Review: Mark Vernon — “Magneto Mori: Kilfinane”

“It’s an exploration of tape recording as a form of memory storage. Using a portable reel to reel tape recorder sounds from around the town were recorded onto the first side of the tape over a two day period — dripping rain, creaky gates, car mechanics, drainpipes, shops, church bells, refrigerator cabinets, wind blowing through the trees, passing traffic, etc. were just some of the sounds encountered.” — Canti Magnetici.

artwork by asenseofsomeplace
artwork: Asenseofsomeplace

Mark Vernon’s recording titled “Magneto Mori: Kilfinane” captures a brief glimpse into the town’s atmosphere in a fairly unconventional way. Using musique concrète techniques of tape manipulation, Vernon concentrates on not only transmitting the town’s breath to the listener but also includes a collection of recordings from the local radio station archives. He proceeds to cut these up, demagnetize the tape, bury the tape for a couple of days, dig it back up, clean and paste together random sections of the tape.

photo by canti magnetici
photo: Canti Magnetici

The final effect of the recording is something out of Pierre Schaeffer’s playbook. It transmits you into a world that feels alien and alive at the same time. The interlacing sounds of nature, people talking and the magnetic damage feel like an active scene in Kilifnane’s life. The damaged sections of the tape, representing the selective compiling of memories and memory’s deterioration, add that extra vitality to the entire experience. The second side of the tape meshes digital pre-recorded sounds with the analog dementia of the first side, further pushing on the perception of time passing. The final effect — just as surreal.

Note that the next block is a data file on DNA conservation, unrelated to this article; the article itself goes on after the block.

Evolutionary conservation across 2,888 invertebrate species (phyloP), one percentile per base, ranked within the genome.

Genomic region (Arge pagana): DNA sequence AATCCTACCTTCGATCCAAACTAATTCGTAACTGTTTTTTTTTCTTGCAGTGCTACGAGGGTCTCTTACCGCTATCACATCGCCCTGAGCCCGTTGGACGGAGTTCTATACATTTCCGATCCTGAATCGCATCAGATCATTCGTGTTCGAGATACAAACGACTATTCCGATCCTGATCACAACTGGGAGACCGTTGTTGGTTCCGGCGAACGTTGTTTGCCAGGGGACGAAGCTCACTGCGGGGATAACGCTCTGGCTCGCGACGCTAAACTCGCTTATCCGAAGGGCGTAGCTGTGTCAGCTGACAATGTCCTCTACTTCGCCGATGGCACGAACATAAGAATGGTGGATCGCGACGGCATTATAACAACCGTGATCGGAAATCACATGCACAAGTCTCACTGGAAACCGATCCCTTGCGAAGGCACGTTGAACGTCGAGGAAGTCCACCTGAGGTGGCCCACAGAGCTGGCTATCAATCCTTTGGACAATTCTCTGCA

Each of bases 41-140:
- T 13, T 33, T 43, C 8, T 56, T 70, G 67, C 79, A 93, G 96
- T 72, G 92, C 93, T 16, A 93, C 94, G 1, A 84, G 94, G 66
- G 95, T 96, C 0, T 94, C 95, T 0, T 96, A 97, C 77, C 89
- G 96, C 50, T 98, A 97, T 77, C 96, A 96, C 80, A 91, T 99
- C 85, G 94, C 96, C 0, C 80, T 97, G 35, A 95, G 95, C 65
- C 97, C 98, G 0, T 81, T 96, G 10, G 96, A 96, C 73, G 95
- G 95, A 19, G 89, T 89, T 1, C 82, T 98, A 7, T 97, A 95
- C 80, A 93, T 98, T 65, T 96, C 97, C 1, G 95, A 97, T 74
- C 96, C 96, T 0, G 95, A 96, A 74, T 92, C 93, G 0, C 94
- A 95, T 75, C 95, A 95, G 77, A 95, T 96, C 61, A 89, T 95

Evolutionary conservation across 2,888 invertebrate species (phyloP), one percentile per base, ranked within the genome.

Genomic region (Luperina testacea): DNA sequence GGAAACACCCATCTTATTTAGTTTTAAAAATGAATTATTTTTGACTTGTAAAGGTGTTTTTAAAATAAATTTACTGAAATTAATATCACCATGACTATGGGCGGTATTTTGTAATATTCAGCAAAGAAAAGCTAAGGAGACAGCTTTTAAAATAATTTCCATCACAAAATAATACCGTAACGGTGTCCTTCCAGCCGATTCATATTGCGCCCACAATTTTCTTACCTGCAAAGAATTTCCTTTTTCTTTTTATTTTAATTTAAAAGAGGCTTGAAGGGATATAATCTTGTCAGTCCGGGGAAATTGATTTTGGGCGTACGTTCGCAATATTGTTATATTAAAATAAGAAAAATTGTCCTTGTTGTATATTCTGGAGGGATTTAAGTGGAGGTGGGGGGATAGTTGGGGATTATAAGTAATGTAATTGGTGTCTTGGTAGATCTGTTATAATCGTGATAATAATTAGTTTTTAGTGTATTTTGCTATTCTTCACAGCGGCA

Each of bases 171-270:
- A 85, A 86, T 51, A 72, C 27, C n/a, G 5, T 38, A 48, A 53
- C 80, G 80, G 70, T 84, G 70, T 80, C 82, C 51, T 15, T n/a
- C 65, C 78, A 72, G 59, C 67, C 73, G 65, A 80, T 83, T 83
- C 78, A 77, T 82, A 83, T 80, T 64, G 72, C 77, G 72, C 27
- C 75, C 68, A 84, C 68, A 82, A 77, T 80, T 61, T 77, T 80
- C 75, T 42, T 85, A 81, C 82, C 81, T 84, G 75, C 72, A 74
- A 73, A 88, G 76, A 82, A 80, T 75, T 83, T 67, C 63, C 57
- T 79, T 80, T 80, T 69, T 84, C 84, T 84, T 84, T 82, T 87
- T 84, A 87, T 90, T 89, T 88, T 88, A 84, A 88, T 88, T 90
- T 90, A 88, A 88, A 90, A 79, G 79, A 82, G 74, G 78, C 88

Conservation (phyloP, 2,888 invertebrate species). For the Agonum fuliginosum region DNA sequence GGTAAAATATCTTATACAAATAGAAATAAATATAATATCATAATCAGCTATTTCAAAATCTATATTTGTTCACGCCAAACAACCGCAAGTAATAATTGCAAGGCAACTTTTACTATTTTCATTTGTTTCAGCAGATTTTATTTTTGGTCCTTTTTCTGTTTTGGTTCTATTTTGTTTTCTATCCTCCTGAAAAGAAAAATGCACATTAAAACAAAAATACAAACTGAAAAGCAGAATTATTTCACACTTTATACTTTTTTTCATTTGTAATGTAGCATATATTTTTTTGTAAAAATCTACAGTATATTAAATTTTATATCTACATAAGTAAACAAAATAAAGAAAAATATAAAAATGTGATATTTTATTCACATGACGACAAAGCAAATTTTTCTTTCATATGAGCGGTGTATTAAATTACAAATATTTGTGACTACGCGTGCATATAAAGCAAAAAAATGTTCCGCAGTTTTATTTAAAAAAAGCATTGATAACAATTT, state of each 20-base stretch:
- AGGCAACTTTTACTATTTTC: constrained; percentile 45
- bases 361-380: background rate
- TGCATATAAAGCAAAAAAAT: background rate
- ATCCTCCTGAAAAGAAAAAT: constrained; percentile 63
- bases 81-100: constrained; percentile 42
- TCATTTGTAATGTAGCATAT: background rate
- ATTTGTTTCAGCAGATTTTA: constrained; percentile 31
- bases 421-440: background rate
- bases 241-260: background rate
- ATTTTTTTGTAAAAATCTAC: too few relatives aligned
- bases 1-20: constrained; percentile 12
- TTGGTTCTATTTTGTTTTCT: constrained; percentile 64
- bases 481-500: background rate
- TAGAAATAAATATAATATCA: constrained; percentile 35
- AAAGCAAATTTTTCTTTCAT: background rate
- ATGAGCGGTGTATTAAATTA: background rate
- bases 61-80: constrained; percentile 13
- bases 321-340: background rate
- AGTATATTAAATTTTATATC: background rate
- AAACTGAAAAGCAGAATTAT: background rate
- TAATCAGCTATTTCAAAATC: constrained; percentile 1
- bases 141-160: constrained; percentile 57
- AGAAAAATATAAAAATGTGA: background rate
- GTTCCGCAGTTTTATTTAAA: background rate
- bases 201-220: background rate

photo by canti magnetici
photo: Canti Magnetici

My favorite moments on this tape involved the brief appearances of orchestral music, church bell or what sounded like a choir in the world of external noises and cut up voices of the past. They shifted the lens focus on the tape in a very effective manner. As a whole, the multiple points of view on the subject of the city gave the recording an almost Cubist perspective on the small city’s life. Just try to listen to this magic record.

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